In celebration of my father's birthday, belated, of course

Last week my father had a birthday. I called him, belatedly, to see how his week had been. I don't call my father often; we talk to one another through my mother, sometimes through texts, and letters. This is representative of most of our communication throughout my life, notes scribbled on the table, drawings stuck to his office door, reminders like grocery lists, times to pick us up affixed to the fridge, requests to borrow the car or money posted in curious places, the coffee maker, a kitchen cabinet, one of the many discarded reading glasses cases about the house; his responses equally clever, scrawled large and bold in the heavy ink he preferred in my girlhood or worse, light in the pencil with which he figured crossword puzzles. 

We used to shout between floors of our various houses before my mother, annoyed at our refusal to change locations would join in, "Can't you talk in the same room?"  

I don't mean to suggest we don't talk. We do, but more typically when we aren't doing something else, like on long car rides or when other conversations swirl around us at family gatherings; we huddle and share recommendations for what to read next, quote lines from poems or discuss sports, movies, actors, music. My father is a neverending library; he consumes books the way I drink coffee and he is never without a book lined up to read. I trust his taste in books wholeheartedly, also in footwear. The man has fantastic shoes.

I have lived half my life as Bruce's daughter, both in awe of and embarrassed by him, his booming voice cutting through shrieking slumber party laughter, the entirety of the mall when he was ready to leave, cheering at one of my brother's baseball games, echoing against the walls of the church during Sunday service. 

Mesmerized by the photos of him as a boy that hung on my grandmother's walls, I asked for stories constantly, about his favorite toys, why he liked cowboys, how he played, what he read. I pulled his Chronicles of Narnia series from the shelf of his boyhood room and read through them one summer, reveling in his notes and underlines. Like my grandfather, I have never been able to unravel what makes my father who he is. I doubt I ever will.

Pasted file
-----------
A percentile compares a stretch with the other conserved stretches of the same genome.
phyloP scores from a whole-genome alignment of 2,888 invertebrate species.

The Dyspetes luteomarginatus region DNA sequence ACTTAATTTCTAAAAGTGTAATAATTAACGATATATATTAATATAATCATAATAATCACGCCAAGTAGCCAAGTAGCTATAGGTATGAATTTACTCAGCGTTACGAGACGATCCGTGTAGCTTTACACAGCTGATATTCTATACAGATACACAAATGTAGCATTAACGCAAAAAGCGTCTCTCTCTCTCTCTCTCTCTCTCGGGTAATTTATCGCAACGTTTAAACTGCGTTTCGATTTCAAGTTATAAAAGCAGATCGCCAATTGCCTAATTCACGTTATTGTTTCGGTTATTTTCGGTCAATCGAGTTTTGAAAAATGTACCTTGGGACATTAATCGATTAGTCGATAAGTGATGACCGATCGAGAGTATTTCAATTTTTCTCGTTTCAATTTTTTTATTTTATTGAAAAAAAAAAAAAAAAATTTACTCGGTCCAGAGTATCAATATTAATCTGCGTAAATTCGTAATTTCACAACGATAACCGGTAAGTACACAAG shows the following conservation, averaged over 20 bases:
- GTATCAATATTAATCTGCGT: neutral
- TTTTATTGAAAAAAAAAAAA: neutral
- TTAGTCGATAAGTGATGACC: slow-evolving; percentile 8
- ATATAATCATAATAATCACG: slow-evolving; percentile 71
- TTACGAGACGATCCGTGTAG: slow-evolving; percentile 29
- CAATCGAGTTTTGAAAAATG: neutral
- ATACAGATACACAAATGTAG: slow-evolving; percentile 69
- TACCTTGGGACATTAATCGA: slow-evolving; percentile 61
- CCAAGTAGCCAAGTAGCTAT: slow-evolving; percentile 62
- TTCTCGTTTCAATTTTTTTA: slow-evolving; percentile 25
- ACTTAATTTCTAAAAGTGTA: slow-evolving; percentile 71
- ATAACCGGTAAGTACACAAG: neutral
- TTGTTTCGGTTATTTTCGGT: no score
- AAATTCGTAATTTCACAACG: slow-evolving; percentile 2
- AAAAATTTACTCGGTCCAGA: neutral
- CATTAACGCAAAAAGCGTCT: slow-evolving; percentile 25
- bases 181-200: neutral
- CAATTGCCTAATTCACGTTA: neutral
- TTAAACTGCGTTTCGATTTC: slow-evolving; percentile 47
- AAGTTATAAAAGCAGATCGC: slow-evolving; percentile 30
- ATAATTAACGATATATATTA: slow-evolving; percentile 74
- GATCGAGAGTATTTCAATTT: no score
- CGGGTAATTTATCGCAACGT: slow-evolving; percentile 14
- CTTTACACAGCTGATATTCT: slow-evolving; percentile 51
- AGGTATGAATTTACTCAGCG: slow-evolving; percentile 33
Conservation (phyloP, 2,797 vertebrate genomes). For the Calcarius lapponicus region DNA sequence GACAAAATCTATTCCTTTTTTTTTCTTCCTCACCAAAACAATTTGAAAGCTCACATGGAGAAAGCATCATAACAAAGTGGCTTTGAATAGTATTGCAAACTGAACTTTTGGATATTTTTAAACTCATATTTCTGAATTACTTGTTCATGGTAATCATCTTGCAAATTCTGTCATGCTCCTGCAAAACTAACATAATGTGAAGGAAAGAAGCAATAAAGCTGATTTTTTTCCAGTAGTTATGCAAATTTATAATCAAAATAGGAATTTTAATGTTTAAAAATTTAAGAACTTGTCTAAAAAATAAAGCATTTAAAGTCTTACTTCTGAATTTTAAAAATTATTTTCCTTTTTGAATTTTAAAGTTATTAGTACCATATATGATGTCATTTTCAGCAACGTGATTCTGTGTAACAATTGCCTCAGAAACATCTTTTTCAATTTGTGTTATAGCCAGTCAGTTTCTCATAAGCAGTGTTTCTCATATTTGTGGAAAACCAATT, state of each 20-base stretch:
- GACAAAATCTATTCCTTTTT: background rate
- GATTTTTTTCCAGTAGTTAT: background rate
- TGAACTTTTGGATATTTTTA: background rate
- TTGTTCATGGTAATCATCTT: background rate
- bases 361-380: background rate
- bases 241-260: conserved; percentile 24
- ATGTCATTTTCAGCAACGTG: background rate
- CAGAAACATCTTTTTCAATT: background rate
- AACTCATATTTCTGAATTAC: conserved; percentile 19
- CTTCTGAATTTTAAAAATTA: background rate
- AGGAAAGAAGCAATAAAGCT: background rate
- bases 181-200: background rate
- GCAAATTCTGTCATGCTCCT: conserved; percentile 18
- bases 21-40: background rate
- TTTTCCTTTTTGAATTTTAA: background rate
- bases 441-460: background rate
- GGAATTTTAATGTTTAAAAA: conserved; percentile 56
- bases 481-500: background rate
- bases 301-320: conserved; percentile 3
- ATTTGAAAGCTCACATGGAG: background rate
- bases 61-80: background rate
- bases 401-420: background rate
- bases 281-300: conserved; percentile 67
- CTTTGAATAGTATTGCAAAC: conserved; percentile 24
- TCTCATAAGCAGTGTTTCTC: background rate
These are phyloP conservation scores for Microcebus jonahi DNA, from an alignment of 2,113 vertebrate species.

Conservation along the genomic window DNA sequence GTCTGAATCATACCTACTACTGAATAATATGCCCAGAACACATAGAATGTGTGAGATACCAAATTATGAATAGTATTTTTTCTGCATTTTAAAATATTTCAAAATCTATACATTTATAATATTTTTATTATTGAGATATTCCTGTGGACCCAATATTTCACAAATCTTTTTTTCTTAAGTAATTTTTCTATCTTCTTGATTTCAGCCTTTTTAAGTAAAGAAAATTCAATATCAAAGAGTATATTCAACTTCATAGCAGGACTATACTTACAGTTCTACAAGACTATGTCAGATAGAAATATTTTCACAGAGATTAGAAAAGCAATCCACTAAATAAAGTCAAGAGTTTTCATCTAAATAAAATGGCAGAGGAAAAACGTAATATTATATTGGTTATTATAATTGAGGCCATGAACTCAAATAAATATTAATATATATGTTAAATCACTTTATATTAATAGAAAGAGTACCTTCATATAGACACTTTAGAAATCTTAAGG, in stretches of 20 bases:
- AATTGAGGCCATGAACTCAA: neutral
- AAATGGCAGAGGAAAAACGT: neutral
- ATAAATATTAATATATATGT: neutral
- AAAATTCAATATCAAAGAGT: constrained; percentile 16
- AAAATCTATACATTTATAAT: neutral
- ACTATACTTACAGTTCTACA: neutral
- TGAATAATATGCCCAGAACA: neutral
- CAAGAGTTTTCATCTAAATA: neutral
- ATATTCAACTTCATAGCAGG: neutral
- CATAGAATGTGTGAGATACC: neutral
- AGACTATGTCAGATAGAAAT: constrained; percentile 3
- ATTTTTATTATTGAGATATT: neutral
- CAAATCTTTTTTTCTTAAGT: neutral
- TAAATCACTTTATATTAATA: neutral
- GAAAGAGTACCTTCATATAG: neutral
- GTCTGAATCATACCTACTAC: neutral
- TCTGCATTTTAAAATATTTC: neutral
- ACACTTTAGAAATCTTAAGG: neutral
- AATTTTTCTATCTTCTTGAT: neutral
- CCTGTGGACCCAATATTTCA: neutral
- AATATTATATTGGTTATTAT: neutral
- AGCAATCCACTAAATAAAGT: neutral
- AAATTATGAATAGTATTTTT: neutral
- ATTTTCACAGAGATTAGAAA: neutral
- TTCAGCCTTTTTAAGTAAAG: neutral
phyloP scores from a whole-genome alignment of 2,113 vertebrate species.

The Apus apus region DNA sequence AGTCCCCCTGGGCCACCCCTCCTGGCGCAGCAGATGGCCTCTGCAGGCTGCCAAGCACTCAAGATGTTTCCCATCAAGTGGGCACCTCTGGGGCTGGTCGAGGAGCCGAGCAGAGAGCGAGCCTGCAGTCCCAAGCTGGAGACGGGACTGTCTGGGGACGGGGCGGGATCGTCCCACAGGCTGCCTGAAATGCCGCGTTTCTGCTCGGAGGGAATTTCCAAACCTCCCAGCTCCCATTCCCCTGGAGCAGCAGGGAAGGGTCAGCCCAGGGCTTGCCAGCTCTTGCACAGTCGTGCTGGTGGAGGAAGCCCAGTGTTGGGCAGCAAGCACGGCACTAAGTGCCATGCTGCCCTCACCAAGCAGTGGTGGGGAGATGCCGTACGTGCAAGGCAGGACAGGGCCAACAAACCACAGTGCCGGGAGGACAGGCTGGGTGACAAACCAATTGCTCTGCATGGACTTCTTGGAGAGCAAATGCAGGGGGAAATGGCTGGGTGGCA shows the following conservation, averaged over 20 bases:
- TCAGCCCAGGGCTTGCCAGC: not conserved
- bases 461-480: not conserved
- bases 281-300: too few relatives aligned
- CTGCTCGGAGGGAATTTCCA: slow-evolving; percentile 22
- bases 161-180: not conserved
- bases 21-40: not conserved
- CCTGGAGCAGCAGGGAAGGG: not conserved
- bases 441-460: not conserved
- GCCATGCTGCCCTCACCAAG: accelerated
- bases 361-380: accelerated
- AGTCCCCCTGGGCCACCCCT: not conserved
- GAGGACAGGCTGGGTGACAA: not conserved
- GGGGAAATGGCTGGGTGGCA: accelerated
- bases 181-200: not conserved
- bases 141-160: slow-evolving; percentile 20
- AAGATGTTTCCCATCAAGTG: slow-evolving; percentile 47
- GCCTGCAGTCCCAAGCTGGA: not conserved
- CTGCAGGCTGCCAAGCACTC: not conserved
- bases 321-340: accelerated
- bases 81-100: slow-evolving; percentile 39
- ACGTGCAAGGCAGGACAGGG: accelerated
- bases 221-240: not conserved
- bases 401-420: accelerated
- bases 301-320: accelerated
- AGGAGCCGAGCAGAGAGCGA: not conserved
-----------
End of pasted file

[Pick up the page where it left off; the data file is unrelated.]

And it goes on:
People love him instantly. He is gregarious, filling up the room with his energy.  He never whispers. He is never quiet, never mistaken for someone else. He jokes that he carries the china shop with him, the proverbial bull inside. But besides being a bit careless with his things, barrelling through life at full speed and not always noticing his surroundings (head in book and all), my father is not bullish or cruel, stubborn sometimes yes, but not to a fault. In my recollections, he speaks up for what he thinks is right over concern for reputation or what others think.  He taught me to do the same, never admonishing me for sticking up for myself or others on the playground, recognizing my rebellious nature and trying to shape it into something that mattered rather than rebellion for the sake of itself. 

I am like my father in many ways, absent-minded, obsessed with big ideas, with change and important thoughts. I can be too serious, go too deeply into myself, miss what is in front of me. I am passionate like him. I laugh quickly and loudly. I wear my heart on my sleeve. I am a terrible liar and I lose my keys once or twice a day. I survive on music and caffeine, conversations and books. Words are my profession and I work hard every single day to find the ones I need for each specific telling of a story, each example I share in class, each connection I make. I learned from both of my parents the power of words; it is most my strongly held belief, and the one that expresses to my father the things I don't know how to tell him like how I appreciate what he taught me about music, that he bought me my first boom-box at a yard sale, that he talked about lyrics and chord progressions, key changes and made me listen to Mozart and Bach and Beethoven and The Beatles and Elton John and Billy Joel. Music has always been significant in my life and I know that began with him. I wish I could take back things that hurt him, words and actions that disappointed him, made him worry, but I know that the scars and secrets bind us together. But mostly, I hope he knows how deeply he is loved, how often I think of him in a day, how many stories begin and end with him, how much of my life has been shaped by being a part of his. 

I might not have always admitted it, especially when I felt mortified as a teenager to have a father everyone knew, one who was loud and told you what he thought, but I have always admired my father. I have always been proud to be his first-born, his daughter, his likeness.